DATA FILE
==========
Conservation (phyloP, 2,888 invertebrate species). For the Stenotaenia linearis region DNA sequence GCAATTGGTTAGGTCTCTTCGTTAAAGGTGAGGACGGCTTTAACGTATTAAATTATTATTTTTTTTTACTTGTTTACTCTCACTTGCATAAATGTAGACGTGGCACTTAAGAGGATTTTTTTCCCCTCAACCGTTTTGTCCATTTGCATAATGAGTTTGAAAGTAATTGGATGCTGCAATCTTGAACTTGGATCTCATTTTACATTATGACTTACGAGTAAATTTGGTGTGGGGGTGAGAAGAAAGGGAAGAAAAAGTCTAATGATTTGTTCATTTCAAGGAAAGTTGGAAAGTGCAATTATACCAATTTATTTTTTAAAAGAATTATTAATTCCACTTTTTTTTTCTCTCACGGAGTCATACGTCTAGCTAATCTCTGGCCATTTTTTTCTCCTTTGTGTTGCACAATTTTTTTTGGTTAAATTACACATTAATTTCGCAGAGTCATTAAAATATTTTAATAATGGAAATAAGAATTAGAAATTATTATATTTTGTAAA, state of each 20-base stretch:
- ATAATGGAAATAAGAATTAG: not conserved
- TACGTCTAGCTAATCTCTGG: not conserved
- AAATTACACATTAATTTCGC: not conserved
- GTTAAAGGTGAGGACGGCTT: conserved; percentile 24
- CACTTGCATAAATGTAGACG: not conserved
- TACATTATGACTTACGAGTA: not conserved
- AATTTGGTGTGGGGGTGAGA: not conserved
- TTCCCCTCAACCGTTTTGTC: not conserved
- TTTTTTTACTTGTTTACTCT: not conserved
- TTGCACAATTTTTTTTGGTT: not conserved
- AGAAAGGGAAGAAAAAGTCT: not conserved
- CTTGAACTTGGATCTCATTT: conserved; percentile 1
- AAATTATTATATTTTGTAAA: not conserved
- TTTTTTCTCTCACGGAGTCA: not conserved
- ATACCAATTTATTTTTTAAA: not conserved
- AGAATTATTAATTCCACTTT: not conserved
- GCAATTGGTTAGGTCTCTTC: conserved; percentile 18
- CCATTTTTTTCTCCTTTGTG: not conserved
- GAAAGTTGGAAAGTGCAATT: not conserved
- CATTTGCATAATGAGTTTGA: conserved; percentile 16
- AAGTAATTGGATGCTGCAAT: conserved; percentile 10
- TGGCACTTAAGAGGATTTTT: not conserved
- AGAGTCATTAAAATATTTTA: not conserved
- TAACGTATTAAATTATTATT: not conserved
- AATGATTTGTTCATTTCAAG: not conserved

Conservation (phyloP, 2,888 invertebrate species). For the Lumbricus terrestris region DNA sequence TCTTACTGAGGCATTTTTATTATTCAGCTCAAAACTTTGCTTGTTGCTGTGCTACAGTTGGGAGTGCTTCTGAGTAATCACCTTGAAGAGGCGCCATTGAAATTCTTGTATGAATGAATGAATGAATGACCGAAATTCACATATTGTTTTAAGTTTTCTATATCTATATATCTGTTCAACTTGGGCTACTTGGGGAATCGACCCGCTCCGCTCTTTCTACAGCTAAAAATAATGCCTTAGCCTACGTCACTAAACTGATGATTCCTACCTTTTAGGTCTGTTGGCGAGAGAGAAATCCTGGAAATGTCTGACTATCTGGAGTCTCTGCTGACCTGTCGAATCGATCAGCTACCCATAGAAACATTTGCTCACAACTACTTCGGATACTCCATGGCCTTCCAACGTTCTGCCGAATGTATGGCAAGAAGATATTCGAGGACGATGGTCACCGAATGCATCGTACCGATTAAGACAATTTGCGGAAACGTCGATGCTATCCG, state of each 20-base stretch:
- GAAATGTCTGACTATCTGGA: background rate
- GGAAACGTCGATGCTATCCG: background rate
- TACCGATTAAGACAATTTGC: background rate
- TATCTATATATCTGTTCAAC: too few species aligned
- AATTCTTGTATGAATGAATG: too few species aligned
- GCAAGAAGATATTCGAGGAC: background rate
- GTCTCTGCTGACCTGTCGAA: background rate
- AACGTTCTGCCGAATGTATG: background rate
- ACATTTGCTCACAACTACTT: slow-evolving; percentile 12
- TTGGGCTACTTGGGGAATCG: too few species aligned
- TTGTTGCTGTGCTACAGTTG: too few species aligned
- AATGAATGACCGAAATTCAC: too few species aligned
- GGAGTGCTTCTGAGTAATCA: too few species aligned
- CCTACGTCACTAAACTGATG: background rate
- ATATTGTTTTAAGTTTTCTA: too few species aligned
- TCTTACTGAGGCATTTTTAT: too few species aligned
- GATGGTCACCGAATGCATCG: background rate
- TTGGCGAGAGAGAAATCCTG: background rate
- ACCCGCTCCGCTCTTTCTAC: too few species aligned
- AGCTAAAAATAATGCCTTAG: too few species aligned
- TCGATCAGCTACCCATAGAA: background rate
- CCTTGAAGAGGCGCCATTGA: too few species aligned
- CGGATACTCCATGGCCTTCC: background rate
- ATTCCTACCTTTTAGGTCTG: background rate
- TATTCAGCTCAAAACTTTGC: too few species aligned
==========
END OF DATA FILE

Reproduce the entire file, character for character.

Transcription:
Conservation (phyloP, 2,888 invertebrate species). For the Stenotaenia linearis region DNA sequence GCAATTGGTTAGGTCTCTTCGTTAAAGGTGAGGACGGCTTTAACGTATTAAATTATTATTTTTTTTTACTTGTTTACTCTCACTTGCATAAATGTAGACGTGGCACTTAAGAGGATTTTTTTCCCCTCAACCGTTTTGTCCATTTGCATAATGAGTTTGAAAGTAATTGGATGCTGCAATCTTGAACTTGGATCTCATTTTACATTATGACTTACGAGTAAATTTGGTGTGGGGGTGAGAAGAAAGGGAAGAAAAAGTCTAATGATTTGTTCATTTCAAGGAAAGTTGGAAAGTGCAATTATACCAATTTATTTTTTAAAAGAATTATTAATTCCACTTTTTTTTTCTCTCACGGAGTCATACGTCTAGCTAATCTCTGGCCATTTTTTTCTCCTTTGTGTTGCACAATTTTTTTTGGTTAAATTACACATTAATTTCGCAGAGTCATTAAAATATTTTAATAATGGAAATAAGAATTAGAAATTATTATATTTTGTAAA, state of each 20-base stretch:
- ATAATGGAAATAAGAATTAG: not conserved
- TACGTCTAGCTAATCTCTGG: not conserved
- AAATTACACATTAATTTCGC: not conserved
- GTTAAAGGTGAGGACGGCTT: conserved; percentile 24
- CACTTGCATAAATGTAGACG: not conserved
- TACATTATGACTTACGAGTA: not conserved
- AATTTGGTGTGGGGGTGAGA: not conserved
- TTCCCCTCAACCGTTTTGTC: not conserved
- TTTTTTTACTTGTTTACTCT: not conserved
- TTGCACAATTTTTTTTGGTT: not conserved
- AGAAAGGGAAGAAAAAGTCT: not conserved
- CTTGAACTTGGATCTCATTT: conserved; percentile 1
- AAATTATTATATTTTGTAAA: not conserved
- TTTTTTCTCTCACGGAGTCA: not conserved
- ATACCAATTTATTTTTTAAA: not conserved
- AGAATTATTAATTCCACTTT: not conserved
- GCAATTGGTTAGGTCTCTTC: conserved; percentile 18
- CCATTTTTTTCTCCTTTGTG: not conserved
- GAAAGTTGGAAAGTGCAATT: not conserved
- CATTTGCATAATGAGTTTGA: conserved; percentile 16
- AAGTAATTGGATGCTGCAAT: conserved; percentile 10
- TGGCACTTAAGAGGATTTTT: not conserved
- AGAGTCATTAAAATATTTTA: not conserved
- TAACGTATTAAATTATTATT: not conserved
- AATGATTTGTTCATTTCAAG: not conserved

Conservation (phyloP, 2,888 invertebrate species). For the Lumbricus terrestris region DNA sequence TCTTACTGAGGCATTTTTATTATTCAGCTCAAAACTTTGCTTGTTGCTGTGCTACAGTTGGGAGTGCTTCTGAGTAATCACCTTGAAGAGGCGCCATTGAAATTCTTGTATGAATGAATGAATGAATGACCGAAATTCACATATTGTTTTAAGTTTTCTATATCTATATATCTGTTCAACTTGGGCTACTTGGGGAATCGACCCGCTCCGCTCTTTCTACAGCTAAAAATAATGCCTTAGCCTACGTCACTAAACTGATGATTCCTACCTTTTAGGTCTGTTGGCGAGAGAGAAATCCTGGAAATGTCTGACTATCTGGAGTCTCTGCTGACCTGTCGAATCGATCAGCTACCCATAGAAACATTTGCTCACAACTACTTCGGATACTCCATGGCCTTCCAACGTTCTGCCGAATGTATGGCAAGAAGATATTCGAGGACGATGGTCACCGAATGCATCGTACCGATTAAGACAATTTGCGGAAACGTCGATGCTATCCG, state of each 20-base stretch:
- GAAATGTCTGACTATCTGGA: background rate
- GGAAACGTCGATGCTATCCG: background rate
- TACCGATTAAGACAATTTGC: background rate
- TATCTATATATCTGTTCAAC: too few species aligned
- AATTCTTGTATGAATGAATG: too few species aligned
- GCAAGAAGATATTCGAGGAC: background rate
- GTCTCTGCTGACCTGTCGAA: background rate
- AACGTTCTGCCGAATGTATG: background rate
- ACATTTGCTCACAACTACTT: slow-evolving; percentile 12
- TTGGGCTACTTGGGGAATCG: too few species aligned
- TTGTTGCTGTGCTACAGTTG: too few species aligned
- AATGAATGACCGAAATTCAC: too few species aligned
- GGAGTGCTTCTGAGTAATCA: too few species aligned
- CCTACGTCACTAAACTGATG: background rate
- ATATTGTTTTAAGTTTTCTA: too few species aligned
- TCTTACTGAGGCATTTTTAT: too few species aligned
- GATGGTCACCGAATGCATCG: background rate
- TTGGCGAGAGAGAAATCCTG: background rate
- ACCCGCTCCGCTCTTTCTAC: too few species aligned
- AGCTAAAAATAATGCCTTAG: too few species aligned
- TCGATCAGCTACCCATAGAA: background rate
- CCTTGAAGAGGCGCCATTGA: too few species aligned
- CGGATACTCCATGGCCTTCC: background rate
- ATTCCTACCTTTTAGGTCTG: background rate
- TATTCAGCTCAAAACTTTGC: too few species aligned